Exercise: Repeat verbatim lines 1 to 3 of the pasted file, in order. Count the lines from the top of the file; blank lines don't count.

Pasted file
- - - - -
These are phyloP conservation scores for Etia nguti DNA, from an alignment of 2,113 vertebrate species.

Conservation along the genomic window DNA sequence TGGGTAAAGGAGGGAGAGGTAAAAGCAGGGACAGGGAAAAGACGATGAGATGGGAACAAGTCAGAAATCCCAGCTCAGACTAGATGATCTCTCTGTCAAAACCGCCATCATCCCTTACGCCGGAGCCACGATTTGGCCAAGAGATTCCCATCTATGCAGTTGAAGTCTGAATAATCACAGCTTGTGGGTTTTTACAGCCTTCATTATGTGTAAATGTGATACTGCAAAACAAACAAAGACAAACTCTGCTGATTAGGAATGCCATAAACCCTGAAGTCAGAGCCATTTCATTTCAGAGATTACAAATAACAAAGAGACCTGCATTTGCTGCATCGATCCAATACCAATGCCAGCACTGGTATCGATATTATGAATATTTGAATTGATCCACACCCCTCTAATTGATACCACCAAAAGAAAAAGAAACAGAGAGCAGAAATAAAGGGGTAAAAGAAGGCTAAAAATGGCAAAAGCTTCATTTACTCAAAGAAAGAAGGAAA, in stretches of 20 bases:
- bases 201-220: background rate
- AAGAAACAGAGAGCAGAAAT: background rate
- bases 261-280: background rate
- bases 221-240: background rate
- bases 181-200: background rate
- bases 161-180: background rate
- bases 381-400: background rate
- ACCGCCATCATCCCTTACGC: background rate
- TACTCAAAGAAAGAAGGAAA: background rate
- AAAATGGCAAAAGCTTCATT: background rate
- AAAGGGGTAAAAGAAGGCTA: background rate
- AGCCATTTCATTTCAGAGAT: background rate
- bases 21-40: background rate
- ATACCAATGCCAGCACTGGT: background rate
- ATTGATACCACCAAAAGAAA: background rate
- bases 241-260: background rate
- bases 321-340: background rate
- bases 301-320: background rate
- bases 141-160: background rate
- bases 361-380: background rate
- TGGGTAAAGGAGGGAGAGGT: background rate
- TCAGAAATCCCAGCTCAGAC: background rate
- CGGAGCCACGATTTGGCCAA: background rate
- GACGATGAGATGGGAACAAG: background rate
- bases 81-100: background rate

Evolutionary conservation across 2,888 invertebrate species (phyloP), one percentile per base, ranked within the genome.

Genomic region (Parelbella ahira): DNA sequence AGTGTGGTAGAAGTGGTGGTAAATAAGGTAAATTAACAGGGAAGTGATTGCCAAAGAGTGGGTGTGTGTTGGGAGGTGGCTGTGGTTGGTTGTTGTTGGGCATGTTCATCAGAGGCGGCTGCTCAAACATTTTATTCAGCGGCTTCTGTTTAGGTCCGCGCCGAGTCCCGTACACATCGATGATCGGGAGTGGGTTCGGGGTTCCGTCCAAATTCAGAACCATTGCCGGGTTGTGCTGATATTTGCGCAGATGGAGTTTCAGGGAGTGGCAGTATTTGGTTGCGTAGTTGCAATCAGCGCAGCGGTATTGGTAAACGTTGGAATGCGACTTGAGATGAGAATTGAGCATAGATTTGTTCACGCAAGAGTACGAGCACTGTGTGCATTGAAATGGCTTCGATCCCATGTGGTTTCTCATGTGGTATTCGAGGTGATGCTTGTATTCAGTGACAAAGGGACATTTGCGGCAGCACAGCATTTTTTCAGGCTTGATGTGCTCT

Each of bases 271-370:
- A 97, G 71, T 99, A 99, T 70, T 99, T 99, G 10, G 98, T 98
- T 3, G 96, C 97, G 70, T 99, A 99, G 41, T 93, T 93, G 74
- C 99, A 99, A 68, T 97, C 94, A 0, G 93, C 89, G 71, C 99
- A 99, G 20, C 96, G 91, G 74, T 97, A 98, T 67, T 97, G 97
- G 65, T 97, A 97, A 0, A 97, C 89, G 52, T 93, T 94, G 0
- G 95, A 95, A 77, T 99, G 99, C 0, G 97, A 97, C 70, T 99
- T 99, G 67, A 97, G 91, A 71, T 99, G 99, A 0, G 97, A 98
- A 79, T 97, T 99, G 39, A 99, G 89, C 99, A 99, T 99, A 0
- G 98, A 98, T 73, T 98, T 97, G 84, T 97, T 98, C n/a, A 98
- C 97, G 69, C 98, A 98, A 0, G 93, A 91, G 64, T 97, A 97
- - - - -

These are phyloP conservation scores for Etia nguti DNA, from an alignment of 2,113 vertebrate species.

Conservation along the genomic window DNA sequence TGGGTAAAGGAGGGAGAGGTAAAAGCAGGGACAGGGAAAAGACGATGAGATGGGAACAAGTCAGAAATCCCAGCTCAGACTAGATGATCTCTCTGTCAAAACCGCCATCATCCCTTACGCCGGAGCCACGATTTGGCCAAGAGATTCCCATCTATGCAGTTGAAGTCTGAATAATCACAGCTTGTGGGTTTTTACAGCCTTCATTATGTGTAAATGTGATACTGCAAAACAAACAAAGACAAACTCTGCTGATTAGGAATGCCATAAACCCTGAAGTCAGAGCCATTTCATTTCAGAGATTACAAATAACAAAGAGACCTGCATTTGCTGCATCGATCCAATACCAATGCCAGCACTGGTATCGATATTATGAATATTTGAATTGATCCACACCCCTCTAATTGATACCACCAAAAGAAAAAGAAACAGAGAGCAGAAATAAAGGGGTAAAAGAAGGCTAAAAATGGCAAAAGCTTCATTTACTCAAAGAAAGAAGGAAA, in stretches of 20 bases:
- bases 201-220: background rate